Friday, May 1, 2015

May Poetry Challenge

What I Do

What do you do? the woman asks,
her question implying that I must do something,
something of value, something
which would surely define my existence.
I consider telling her
that I keep my husband warm
in the lengthening winter nights,
feed him lost words, nourish his hope.
I sew quilts for distant grandchildren,
hoping for remembrance.
Through the turning seasons
I watch the deer, the squirrels,
the wild turkeys which come to browse
in the forest outside our windows,
all the while grateful
for what is and for what has been.
And I write of joys and griefs,
of loves and losses.
I am a poet, I tell her.
Remembering and remarking are what I do.

~ Judy Roy

From Now and Then: Collected Poems by Judy Roy (Baileys Harbor, WS: Off Q Press, 1914), page 1. Used by permission of the author.

What do you do? What roles do you play in life? The narrator in Judy Roy’s poem (who might be the poet herself, though it is never safe to assume that), mentions her role as the supportive wife to a presumably elderly husband, her role as a geographically distant grandmother, her attention to nature, and her role of poet, remembering and writing. The word “remarking” in the last line is interesting—it suggests that, as a poet, she is doing more than just describing what she remembers and what she sees outside her windows.

She might have focused her poem on just one of her roles, such as her role as wife. Another poem might describe someone’s role as a young mother, a teacher, a police officer or member of the armed services, clerk in a drugstore, gang-leader, a person cleaning his or her home or cooking for the family. A role may be something you do for a living, or it may be your role in your family (peacekeeper, older sibling helping to care for the younger ones, father who helps with homework, Mother who advocates for her child with a teacher, etc.).

The narrator in Christine Swanberg’s poem, “Night Shift,” describes the role of someone addressed as “you.” The character described (or possibly created) in this poem works in a factory.

Night Shift

You cannot get the metal shavings out.
You really have to wash behind your ears.
Even after showering, you taste factory,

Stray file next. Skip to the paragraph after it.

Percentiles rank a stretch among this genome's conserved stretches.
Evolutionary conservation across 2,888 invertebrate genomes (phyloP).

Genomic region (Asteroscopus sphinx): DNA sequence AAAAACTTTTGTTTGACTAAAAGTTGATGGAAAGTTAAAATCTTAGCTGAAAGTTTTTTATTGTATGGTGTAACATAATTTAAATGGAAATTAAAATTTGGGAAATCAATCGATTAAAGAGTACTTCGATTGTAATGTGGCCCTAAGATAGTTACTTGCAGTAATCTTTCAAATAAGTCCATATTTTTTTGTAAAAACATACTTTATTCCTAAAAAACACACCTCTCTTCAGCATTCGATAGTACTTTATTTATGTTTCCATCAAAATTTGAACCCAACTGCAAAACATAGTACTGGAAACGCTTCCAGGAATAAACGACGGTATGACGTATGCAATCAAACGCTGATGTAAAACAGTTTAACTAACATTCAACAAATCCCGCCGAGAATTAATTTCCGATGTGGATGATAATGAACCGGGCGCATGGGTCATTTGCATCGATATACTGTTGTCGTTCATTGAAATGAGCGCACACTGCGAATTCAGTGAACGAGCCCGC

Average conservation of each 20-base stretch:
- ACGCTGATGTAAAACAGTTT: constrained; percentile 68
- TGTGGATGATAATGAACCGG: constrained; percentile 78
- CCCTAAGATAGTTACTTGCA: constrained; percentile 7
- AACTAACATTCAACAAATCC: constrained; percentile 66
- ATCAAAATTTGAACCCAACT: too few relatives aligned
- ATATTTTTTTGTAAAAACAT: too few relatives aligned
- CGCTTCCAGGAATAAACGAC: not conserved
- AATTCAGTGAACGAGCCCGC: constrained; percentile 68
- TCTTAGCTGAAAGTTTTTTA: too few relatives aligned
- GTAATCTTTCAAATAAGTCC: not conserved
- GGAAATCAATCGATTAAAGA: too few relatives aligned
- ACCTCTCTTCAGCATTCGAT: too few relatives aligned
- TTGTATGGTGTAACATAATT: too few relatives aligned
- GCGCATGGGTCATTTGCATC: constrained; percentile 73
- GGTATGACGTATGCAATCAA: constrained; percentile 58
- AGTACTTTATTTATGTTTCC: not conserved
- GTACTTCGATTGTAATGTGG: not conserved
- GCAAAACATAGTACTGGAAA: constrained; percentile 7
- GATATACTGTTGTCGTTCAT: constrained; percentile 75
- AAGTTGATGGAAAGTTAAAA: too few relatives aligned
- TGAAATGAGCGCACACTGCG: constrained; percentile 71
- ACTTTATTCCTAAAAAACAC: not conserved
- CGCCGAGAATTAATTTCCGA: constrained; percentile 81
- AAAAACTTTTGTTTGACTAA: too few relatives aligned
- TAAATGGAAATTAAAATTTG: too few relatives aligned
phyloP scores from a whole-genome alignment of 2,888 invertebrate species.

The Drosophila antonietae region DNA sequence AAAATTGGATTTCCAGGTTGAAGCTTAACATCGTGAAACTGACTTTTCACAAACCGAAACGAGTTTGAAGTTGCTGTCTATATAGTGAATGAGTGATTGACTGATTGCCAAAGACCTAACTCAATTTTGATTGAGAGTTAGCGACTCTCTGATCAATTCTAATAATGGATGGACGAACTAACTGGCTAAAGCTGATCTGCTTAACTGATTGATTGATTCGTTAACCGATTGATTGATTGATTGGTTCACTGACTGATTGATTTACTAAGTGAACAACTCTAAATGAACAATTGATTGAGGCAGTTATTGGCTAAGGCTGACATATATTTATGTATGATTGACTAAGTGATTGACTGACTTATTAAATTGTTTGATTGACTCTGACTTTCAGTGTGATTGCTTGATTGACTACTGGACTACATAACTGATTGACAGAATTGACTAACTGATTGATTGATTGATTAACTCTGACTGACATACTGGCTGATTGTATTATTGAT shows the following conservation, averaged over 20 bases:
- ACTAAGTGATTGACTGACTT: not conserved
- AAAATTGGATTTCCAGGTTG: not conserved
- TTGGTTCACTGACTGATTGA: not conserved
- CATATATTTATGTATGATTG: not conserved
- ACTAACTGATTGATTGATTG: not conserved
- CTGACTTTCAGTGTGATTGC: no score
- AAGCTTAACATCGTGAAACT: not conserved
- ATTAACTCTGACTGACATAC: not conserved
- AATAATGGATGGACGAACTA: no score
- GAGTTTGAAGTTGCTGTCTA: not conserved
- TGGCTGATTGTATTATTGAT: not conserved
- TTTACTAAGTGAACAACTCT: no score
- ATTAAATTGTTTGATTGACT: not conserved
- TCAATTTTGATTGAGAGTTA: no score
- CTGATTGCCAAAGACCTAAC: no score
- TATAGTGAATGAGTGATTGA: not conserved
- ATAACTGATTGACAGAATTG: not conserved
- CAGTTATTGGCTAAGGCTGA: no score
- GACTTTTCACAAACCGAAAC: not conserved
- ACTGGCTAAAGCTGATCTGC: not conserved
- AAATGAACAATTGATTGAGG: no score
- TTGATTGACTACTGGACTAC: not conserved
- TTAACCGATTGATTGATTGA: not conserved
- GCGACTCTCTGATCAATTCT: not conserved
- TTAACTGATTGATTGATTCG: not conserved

acquire a strong desire to spit

A man with bad teeth might hustle you,
and when you say you are not interested,
he says, “Who do you think you are?
Everyone can see the dirt in your nails.”

One night you count the holes. 1100.
You become the machine, letting
one hand think as the other holds a book
to your knee. Try to read
in that dim fluorescence with one eye

as the other stalks the foreman, who
doesn’t exactly catch you but says
the next night, “You scraped a bunch.
Holes on wrong side.” He’s nice,
pats you, says, “Never mind.
Everyone does that sometimes.”

You feel guilt and in the morning
welcome an honest humidity and real light,
but your dreams are muffled
in gray and grind. Even the birds
sound metallic. One night you dream
a mammoth woodpecker, steel
with riveted joints and holes for eyes.

You wake and want to know
what you make all night at drill press.
The foreman tells you, “War parts.”
You take off your goggles and go home.

~ Christine Swanberg

From Invisible String by Christine Swanberg (Oak Park IL: The Erie Street Press, 1990), page 41. Used by permission of the author.

The “you” in this poem finds his or her whole life impacted by working the drill press at night. At first I assumed the worker was a man, probably because of the gender stereotypes with which I was raised, but on further reading I began to suspect it is a woman. The poem is ambiguous on this point. It might be a woman hustled by a man in stanza two, but it could also be a man.